Yeah, those symbol are meant to be confusing. However, if I have read the patent that Ety filed for MC5 correctly, L2 (coil) is basically an auxiliary air duct (side tube), R2 (resistor) is basically an acoustic damper (filter), and C2 (capacitor) is basically an acoustic capacitance (empty space)

 

The design is meant to absorb excess acoustic energy and tune the sound. Any unwanted peaks will penetrate over the damper from the side tune (while normal sound wave won't get pass easily due to by the damper's acoustic impedance) and get trap in the empty space and loses its energy. The overall result will be a smoother FR curve.

 

 


 

 

To expand a bit on this:

I don’t know how confusing the symbols are meant to be, but they are referencing an electronic circuit directly analogous to this acoustic cavity. The circuit shown is an inductor (coil L) in parallel with a resistor (zig-zag R) and a capacitor (parallel lines C), and a ground. This type of circuit (RLC) is very useful due to its frequency-dependent impedance properties.

 

The circuit analogy

Inductor (L):

Basically, an inductor is a coil of wire, which opposes rapid changes in current (more specifically, magnetic flux, ultimately due to special-relativistic effects). In other words, an inductor acts like a normal wire below a certain AC frequency, but starts behaving like an open circuit (think, no current flow) for high frequencies.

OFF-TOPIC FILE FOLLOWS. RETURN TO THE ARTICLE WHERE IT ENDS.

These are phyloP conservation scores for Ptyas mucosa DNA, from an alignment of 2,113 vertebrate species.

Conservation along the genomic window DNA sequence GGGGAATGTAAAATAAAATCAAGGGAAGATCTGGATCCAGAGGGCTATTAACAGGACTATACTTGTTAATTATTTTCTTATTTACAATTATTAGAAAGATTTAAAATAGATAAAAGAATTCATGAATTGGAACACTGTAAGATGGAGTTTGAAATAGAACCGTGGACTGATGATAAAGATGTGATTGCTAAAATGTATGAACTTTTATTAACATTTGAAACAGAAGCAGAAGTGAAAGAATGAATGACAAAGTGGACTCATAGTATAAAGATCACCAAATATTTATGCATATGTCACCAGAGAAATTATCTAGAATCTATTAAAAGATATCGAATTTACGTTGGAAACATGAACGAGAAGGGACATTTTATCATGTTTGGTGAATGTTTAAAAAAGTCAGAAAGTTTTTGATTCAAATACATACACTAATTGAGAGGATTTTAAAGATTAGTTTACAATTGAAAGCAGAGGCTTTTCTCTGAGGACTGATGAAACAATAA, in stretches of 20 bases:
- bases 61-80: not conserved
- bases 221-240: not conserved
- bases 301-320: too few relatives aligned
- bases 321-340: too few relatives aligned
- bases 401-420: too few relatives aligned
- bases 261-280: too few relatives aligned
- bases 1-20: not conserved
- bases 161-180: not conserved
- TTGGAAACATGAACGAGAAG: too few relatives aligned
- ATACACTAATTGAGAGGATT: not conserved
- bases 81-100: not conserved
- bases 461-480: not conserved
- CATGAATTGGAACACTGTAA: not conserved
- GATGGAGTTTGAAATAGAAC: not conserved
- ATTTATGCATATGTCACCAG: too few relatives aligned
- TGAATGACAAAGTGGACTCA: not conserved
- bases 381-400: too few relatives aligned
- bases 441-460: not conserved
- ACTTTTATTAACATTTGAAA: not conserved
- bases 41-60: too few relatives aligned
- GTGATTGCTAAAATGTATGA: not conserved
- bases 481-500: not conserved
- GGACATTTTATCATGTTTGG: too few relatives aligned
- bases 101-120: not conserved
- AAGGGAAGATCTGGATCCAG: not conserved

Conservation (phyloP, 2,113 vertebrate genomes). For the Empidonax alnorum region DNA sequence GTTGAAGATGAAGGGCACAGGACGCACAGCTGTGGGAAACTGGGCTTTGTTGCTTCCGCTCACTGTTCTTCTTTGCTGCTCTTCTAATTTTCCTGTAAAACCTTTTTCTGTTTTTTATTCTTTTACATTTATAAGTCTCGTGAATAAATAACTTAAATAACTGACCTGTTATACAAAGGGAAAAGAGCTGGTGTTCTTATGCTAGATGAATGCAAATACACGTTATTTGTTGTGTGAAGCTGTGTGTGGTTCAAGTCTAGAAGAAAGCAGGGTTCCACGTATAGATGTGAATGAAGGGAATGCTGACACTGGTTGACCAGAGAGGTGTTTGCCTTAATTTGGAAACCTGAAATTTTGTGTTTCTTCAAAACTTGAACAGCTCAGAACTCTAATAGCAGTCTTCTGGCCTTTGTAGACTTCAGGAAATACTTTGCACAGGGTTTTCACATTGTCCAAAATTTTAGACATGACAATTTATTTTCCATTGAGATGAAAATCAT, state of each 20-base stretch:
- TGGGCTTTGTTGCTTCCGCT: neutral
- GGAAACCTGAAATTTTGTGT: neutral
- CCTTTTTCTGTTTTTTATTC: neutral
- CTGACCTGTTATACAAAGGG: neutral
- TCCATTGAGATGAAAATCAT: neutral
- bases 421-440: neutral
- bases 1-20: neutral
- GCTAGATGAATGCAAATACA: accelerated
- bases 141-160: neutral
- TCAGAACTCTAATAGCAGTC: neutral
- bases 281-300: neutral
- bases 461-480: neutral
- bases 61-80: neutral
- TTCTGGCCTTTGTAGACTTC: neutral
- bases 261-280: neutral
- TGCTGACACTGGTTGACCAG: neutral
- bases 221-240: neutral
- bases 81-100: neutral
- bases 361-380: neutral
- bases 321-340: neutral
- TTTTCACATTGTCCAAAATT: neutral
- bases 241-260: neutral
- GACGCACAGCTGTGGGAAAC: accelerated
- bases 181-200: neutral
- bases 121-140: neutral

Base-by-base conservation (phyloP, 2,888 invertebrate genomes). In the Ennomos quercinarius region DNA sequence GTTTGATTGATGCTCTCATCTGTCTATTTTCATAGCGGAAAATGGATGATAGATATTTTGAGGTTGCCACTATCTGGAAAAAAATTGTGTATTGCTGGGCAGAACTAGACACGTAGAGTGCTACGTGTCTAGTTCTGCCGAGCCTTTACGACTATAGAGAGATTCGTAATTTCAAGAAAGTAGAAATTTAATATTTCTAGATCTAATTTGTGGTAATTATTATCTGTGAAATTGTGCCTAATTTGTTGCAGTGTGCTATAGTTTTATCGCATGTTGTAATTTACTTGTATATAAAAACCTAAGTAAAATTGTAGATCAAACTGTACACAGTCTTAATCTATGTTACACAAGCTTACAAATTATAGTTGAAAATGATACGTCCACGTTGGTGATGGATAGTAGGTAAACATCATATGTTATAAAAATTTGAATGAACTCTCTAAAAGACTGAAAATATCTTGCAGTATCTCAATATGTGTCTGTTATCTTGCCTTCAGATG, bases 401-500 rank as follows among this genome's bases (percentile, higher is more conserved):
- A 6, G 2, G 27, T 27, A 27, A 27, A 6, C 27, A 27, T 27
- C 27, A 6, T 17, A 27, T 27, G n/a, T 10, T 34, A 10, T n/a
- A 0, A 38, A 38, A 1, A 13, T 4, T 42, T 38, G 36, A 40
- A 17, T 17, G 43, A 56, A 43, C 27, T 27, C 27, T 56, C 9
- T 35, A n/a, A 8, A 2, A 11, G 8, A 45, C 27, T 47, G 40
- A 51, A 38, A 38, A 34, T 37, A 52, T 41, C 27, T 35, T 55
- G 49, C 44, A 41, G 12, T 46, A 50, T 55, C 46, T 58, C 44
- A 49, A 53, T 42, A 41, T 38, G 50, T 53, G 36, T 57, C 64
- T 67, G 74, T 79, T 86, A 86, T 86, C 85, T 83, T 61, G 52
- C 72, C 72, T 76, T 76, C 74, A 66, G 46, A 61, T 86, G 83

Resistor (R):

Most of you probably know what a resistor does. It’s just a piece of material that impedes the flow of electric current, requiring more electric force to push the same number of electrons in a given time period than a less resistive material.

 

Capacitor (C):

A capacitor is actually a little harder for me to explain in simple terms. Basically, imagine two conductors near to each other but unconnected. If you shove electrons onto one conductor, any electrons on the other will feel a repulsion. For an AC current, this behaves just like a plain old wire, because the push and pull of electrons on one conductor is mirrored in the movement of the electrons on the other. That is, unless your AC is at a low enough frequency. At a low enough frequency, you will accumulate enough electric charge on the first conductor to oppose any further accumulation of charge. The same thing happens on the other side, but for the opposite sign of charge (electrons bunched up on one plate will push electrons away on the other, causing a net positive charge to accumulate over there, since there aren’t enough electrons to cancel out the proton charges in the nuclei).